The Protégé isn’t quite as good compared to Anna but I still was consistently entertained even with some of the flaws, which were overcome thanks to solid direction from Martin Campbell and a good core cast with Michael Keaton, Maggie Q and Samuel L. Jackson.
Crash isn’t a movie I found all that great though my interest was mainly for some of the controversy and honestly as strange as the “plot” and characters were, it’s not that out of bounds at least nowadays.
Charlie’s Angels: Full Throttle exemplifies the early 2000s so damn well, and yes I realize McG was parodying the action schlock from that time period (like M:I2) but doesn’t do it very well, or at least the humor rarely lands.
The Poison Rose is just another failure in John Travolta’s ever fading career, and I say that with no glee or happiness as he has shown to be a fantastic actor so I can only hope a Tarantino or Nolan might re-vitalize his career one more time.
Double Dragon is a bad yet still cheesy movie that screams 1990s with its style and direction, not to mention some over-the-top performances. I didn’t exactly hate this movie but it was hard to sit through at times.
Terminator 2: Judgment Day might be one of the best science fiction movies ever made not named Star Wars but it is a shame that this was not the perfect 4K UHD release in terms of a DNR-riddled video, though the new featurette and audio were both great.
I give a brief breakdown on Mill Creek’s June 7th multi-movie pack releases, specifically Streets of Fear and Midnight Movie Madness. None of these movies are of high-quality and are mainly remembered for the stars sometimes in smaller roles. At basement bargain prices, these might be worthy for collector’s of these cheap sets.
Hellions is easily one of the worst films I’ve come across in the past few years, and only a smidge above the truly hellish Muck. I’m sure the filmmakers had the best intentions in giving a Troll-like film but unlike that one, which was bad but fun, this one is just plain bad, in spite of a decent enough performance by lead actress Chloe Rose.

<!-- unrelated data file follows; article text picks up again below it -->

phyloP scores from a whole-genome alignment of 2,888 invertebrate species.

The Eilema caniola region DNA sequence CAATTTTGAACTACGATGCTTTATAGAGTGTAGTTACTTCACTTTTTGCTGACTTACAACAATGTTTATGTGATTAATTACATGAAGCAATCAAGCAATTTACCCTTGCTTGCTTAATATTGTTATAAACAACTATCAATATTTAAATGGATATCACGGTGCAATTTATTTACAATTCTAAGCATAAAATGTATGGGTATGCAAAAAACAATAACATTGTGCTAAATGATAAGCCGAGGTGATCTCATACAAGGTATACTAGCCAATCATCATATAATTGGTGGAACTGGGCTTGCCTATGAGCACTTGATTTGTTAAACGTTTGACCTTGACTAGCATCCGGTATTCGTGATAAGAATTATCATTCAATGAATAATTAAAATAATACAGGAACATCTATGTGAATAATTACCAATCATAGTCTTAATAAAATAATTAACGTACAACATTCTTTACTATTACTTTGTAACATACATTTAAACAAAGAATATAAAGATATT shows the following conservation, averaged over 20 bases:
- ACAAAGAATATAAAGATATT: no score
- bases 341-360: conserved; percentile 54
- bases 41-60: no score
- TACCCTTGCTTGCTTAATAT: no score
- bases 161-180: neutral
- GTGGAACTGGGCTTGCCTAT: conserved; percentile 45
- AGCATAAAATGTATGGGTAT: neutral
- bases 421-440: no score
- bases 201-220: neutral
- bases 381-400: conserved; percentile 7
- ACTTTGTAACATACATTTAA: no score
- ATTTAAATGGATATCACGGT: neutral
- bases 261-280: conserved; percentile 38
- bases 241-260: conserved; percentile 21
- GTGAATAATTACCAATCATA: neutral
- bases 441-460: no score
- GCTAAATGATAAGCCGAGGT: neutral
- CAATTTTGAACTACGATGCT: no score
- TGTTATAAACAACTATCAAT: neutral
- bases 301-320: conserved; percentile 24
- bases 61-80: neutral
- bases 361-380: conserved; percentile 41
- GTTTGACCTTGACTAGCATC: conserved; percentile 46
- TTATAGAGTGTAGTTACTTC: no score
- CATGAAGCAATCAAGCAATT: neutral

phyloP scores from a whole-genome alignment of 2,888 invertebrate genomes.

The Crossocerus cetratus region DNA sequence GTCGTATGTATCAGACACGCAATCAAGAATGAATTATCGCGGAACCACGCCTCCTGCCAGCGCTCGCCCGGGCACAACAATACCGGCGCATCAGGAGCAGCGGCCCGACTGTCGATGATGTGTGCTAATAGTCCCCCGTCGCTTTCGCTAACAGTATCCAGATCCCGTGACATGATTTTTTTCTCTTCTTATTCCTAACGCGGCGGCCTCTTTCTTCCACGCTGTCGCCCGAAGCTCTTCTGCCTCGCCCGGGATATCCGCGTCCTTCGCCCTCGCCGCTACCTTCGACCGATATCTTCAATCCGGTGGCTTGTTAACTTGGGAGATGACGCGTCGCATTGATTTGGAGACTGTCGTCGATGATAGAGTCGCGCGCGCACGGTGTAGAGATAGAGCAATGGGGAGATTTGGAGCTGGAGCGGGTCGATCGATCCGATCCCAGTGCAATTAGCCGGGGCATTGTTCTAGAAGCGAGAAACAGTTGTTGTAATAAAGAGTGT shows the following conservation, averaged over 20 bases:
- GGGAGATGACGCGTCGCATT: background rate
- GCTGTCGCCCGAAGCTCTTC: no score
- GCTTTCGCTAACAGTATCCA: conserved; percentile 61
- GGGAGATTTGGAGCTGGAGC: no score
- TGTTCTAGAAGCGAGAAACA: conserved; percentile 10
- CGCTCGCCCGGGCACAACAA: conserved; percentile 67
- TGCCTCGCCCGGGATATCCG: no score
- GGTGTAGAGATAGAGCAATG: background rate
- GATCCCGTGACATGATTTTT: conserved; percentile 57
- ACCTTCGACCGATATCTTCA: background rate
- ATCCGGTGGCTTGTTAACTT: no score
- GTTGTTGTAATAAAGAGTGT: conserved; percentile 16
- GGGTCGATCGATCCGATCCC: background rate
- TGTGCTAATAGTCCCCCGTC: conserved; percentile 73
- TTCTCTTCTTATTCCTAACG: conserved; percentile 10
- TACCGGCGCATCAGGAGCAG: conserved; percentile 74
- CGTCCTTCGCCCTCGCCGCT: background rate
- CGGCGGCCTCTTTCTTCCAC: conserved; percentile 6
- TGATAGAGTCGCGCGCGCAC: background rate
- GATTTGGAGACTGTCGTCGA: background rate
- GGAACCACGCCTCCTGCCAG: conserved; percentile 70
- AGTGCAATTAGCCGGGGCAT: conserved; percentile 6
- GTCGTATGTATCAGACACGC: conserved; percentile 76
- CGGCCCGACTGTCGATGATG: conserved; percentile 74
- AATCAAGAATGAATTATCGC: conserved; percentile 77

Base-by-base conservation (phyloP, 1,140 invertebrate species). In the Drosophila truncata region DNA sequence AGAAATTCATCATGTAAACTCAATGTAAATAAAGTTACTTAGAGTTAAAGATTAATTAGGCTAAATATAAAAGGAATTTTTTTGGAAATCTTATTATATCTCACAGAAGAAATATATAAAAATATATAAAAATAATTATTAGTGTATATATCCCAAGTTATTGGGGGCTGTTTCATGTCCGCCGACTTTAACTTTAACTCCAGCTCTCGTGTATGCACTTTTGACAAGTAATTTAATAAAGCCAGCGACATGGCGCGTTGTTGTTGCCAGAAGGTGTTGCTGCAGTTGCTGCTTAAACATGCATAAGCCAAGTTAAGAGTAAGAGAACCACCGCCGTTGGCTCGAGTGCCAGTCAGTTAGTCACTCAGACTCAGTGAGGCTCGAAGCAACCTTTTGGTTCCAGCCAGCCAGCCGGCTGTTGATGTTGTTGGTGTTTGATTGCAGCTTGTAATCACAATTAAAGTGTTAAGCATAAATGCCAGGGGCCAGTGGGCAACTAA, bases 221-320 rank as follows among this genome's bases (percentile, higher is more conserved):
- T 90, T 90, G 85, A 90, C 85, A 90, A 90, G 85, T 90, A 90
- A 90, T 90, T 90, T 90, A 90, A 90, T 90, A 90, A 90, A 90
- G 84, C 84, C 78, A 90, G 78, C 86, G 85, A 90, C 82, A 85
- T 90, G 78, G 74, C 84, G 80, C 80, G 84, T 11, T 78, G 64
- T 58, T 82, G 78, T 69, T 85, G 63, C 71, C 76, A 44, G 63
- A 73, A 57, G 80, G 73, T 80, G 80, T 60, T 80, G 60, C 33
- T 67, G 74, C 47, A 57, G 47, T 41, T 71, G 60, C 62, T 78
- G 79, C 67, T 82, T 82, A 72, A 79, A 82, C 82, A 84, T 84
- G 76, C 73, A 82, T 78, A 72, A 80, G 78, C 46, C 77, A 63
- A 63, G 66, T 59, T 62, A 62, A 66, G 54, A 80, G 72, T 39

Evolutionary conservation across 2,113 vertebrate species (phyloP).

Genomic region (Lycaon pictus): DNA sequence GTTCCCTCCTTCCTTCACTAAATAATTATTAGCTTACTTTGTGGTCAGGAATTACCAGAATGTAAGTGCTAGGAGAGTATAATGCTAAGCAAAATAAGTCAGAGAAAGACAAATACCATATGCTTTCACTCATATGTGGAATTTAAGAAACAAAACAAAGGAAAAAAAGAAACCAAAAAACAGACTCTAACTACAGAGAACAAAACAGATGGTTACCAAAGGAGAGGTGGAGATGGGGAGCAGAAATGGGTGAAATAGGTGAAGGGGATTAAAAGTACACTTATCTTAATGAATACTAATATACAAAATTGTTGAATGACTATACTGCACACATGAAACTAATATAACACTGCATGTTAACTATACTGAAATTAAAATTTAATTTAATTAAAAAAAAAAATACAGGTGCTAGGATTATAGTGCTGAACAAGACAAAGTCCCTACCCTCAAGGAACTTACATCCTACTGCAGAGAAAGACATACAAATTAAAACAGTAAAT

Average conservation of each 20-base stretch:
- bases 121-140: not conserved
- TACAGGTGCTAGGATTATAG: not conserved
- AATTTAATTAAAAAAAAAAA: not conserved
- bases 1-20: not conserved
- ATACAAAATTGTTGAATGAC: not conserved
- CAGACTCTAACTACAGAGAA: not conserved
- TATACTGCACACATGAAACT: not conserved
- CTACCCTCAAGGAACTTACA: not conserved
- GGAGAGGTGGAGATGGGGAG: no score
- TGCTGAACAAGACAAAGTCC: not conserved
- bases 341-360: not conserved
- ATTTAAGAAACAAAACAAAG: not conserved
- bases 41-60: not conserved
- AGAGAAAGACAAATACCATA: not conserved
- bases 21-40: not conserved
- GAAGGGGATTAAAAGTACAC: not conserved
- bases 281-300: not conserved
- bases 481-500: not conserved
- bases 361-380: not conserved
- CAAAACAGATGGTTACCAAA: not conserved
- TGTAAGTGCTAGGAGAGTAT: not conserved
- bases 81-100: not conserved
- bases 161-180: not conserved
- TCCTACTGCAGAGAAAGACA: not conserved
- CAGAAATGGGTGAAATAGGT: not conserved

Life After Dark isn’t a bad attempt at doing retro 1980s slasher but the idea is one thing, the execution is another. Outside of a couple scenes, the film is fairly standard and doesn’t offer very much in terms of story (even as limited as it is for the genre) or the kills which were rather mundane, though the gore effects themselves were semi impressive.
Endless Love actually isn’t a terrible film (not exactly the highest praise, I know) where the two leads at least have some good chemistry and Bruce Greenwood is a lot of fun even if his character becomes a caricature by the end. It’s the typical love story seen numerous time but it’s not all bad and at least watchable if not also safe and forgettable.
Ruben Fleischer’s Gangster Squad no doubt blew the opportunity to be a special crime-drama and instead it stumbles trying to emulate other gangster movies in the past. Still, I couldn’t help but enjoy the movie especially the performances from Brolin, Gosling, Robert Patrick and Sean Penn that it makes for a worthwhile viewing even with its flaws.
This “Miramax Multi-Feature” set from Echo Bridge Home Entertainment packages together one good movie, a decent making-of documentary and two bad sequels. While all four features are on one disc, I thought each didn’t look too bad, though something like Full Tilt Boogie was not made for high-def and it shows.
Check out our reviews of the May 2011 Echo Bridge Home Entertainment Blu-ray catalouge titles. Movies include: The Crow: City of Angels, Equilibrium starring Christian Bale and Emily Watson; Halloween: The Curse of Michael Myers; Hellraiser: Bloodline; Texas Rangers with James Van Der Beek, Dylan McDermott and Ashton Kutcher; Duplex/My Boss’s Daughter Double Feature with Ben Stiller, Drew Barrymore, Kutcher and Tara Reid and The Yards/The Lookout Double Feature starring Mark Wahlberg, Joaquin Phoenix, Joseph Gordon-Levitt and Jeff Daniels.